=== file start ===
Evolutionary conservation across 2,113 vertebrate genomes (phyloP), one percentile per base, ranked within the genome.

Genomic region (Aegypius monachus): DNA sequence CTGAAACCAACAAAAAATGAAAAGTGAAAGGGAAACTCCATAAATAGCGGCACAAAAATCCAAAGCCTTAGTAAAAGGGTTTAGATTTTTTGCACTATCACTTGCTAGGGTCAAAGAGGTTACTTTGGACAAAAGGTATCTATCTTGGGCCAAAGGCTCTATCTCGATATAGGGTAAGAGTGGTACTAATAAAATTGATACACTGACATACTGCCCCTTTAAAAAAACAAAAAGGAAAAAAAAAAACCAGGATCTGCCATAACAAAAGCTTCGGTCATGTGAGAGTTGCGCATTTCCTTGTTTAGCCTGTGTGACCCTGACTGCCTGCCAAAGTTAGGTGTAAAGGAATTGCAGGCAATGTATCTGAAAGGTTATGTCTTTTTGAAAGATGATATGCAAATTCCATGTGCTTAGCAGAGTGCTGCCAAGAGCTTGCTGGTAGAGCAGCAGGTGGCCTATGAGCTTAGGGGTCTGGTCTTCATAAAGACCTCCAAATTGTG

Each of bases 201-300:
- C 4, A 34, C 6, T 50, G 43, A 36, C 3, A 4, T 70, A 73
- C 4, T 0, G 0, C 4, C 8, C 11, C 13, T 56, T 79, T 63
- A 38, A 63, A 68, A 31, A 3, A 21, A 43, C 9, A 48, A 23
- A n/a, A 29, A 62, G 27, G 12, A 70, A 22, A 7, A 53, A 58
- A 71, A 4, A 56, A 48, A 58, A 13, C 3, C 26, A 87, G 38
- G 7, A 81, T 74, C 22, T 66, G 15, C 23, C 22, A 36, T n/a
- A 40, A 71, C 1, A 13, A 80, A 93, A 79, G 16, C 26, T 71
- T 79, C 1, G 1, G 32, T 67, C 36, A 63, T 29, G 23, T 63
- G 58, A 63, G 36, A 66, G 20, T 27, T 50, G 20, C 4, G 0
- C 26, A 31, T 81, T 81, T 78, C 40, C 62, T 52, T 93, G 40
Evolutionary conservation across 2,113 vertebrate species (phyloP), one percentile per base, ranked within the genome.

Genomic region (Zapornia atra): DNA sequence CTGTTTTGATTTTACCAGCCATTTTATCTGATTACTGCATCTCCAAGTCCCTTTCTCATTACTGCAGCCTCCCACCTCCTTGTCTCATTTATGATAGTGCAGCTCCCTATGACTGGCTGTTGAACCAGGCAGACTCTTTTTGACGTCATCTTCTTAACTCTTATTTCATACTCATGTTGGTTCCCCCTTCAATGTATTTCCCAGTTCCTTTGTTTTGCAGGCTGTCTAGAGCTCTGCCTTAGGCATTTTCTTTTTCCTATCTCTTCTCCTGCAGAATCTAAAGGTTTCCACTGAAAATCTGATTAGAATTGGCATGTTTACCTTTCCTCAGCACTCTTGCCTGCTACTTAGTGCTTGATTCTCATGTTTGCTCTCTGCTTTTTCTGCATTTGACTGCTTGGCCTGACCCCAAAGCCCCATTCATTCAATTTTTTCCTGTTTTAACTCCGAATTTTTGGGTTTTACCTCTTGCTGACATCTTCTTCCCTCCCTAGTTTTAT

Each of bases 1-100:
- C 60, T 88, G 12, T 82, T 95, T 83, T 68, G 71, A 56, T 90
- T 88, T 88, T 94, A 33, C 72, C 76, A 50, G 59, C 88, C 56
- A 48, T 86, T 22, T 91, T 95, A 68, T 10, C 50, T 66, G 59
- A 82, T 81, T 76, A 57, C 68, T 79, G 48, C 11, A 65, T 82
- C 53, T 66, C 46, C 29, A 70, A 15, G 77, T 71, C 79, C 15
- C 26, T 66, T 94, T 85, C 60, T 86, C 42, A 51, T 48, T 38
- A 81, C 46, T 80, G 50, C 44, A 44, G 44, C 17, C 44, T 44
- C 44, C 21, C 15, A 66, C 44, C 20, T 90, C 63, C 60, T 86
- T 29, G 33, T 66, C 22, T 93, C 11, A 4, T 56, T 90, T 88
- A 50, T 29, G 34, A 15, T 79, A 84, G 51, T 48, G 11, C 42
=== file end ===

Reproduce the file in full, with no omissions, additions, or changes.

Evolutionary conservation across 2,113 vertebrate genomes (phyloP), one percentile per base, ranked within the genome.

Genomic region (Aegypius monachus): DNA sequence CTGAAACCAACAAAAAATGAAAAGTGAAAGGGAAACTCCATAAATAGCGGCACAAAAATCCAAAGCCTTAGTAAAAGGGTTTAGATTTTTTGCACTATCACTTGCTAGGGTCAAAGAGGTTACTTTGGACAAAAGGTATCTATCTTGGGCCAAAGGCTCTATCTCGATATAGGGTAAGAGTGGTACTAATAAAATTGATACACTGACATACTGCCCCTTTAAAAAAACAAAAAGGAAAAAAAAAAACCAGGATCTGCCATAACAAAAGCTTCGGTCATGTGAGAGTTGCGCATTTCCTTGTTTAGCCTGTGTGACCCTGACTGCCTGCCAAAGTTAGGTGTAAAGGAATTGCAGGCAATGTATCTGAAAGGTTATGTCTTTTTGAAAGATGATATGCAAATTCCATGTGCTTAGCAGAGTGCTGCCAAGAGCTTGCTGGTAGAGCAGCAGGTGGCCTATGAGCTTAGGGGTCTGGTCTTCATAAAGACCTCCAAATTGTG

Each of bases 201-300:
- C 4, A 34, C 6, T 50, G 43, A 36, C 3, A 4, T 70, A 73
- C 4, T 0, G 0, C 4, C 8, C 11, C 13, T 56, T 79, T 63
- A 38, A 63, A 68, A 31, A 3, A 21, A 43, C 9, A 48, A 23
- A n/a, A 29, A 62, G 27, G 12, A 70, A 22, A 7, A 53, A 58
- A 71, A 4, A 56, A 48, A 58, A 13, C 3, C 26, A 87, G 38
- G 7, A 81, T 74, C 22, T 66, G 15, C 23, C 22, A 36, T n/a
- A 40, A 71, C 1, A 13, A 80, A 93, A 79, G 16, C 26, T 71
- T 79, C 1, G 1, G 32, T 67, C 36, A 63, T 29, G 23, T 63
- G 58, A 63, G 36, A 66, G 20, T 27, T 50, G 20, C 4, G 0
- C 26, A 31, T 81, T 81, T 78, C 40, C 62, T 52, T 93, G 40
Evolutionary conservation across 2,113 vertebrate species (phyloP), one percentile per base, ranked within the genome.

Genomic region (Zapornia atra): DNA sequence CTGTTTTGATTTTACCAGCCATTTTATCTGATTACTGCATCTCCAAGTCCCTTTCTCATTACTGCAGCCTCCCACCTCCTTGTCTCATTTATGATAGTGCAGCTCCCTATGACTGGCTGTTGAACCAGGCAGACTCTTTTTGACGTCATCTTCTTAACTCTTATTTCATACTCATGTTGGTTCCCCCTTCAATGTATTTCCCAGTTCCTTTGTTTTGCAGGCTGTCTAGAGCTCTGCCTTAGGCATTTTCTTTTTCCTATCTCTTCTCCTGCAGAATCTAAAGGTTTCCACTGAAAATCTGATTAGAATTGGCATGTTTACCTTTCCTCAGCACTCTTGCCTGCTACTTAGTGCTTGATTCTCATGTTTGCTCTCTGCTTTTTCTGCATTTGACTGCTTGGCCTGACCCCAAAGCCCCATTCATTCAATTTTTTCCTGTTTTAACTCCGAATTTTTGGGTTTTACCTCTTGCTGACATCTTCTTCCCTCCCTAGTTTTAT

Each of bases 1-100:
- C 60, T 88, G 12, T 82, T 95, T 83, T 68, G 71, A 56, T 90
- T 88, T 88, T 94, A 33, C 72, C 76, A 50, G 59, C 88, C 56
- A 48, T 86, T 22, T 91, T 95, A 68, T 10, C 50, T 66, G 59
- A 82, T 81, T 76, A 57, C 68, T 79, G 48, C 11, A 65, T 82
- C 53, T 66, C 46, C 29, A 70, A 15, G 77, T 71, C 79, C 15
- C 26, T 66, T 94, T 85, C 60, T 86, C 42, A 51, T 48, T 38
- A 81, C 46, T 80, G 50, C 44, A 44, G 44, C 17, C 44, T 44
- C 44, C 21, C 15, A 66, C 44, C 20, T 90, C 63, C 60, T 86
- T 29, G 33, T 66, C 22, T 93, C 11, A 4, T 56, T 90, T 88
- A 50, T 29, G 34, A 15, T 79, A 84, G 51, T 48, G 11, C 42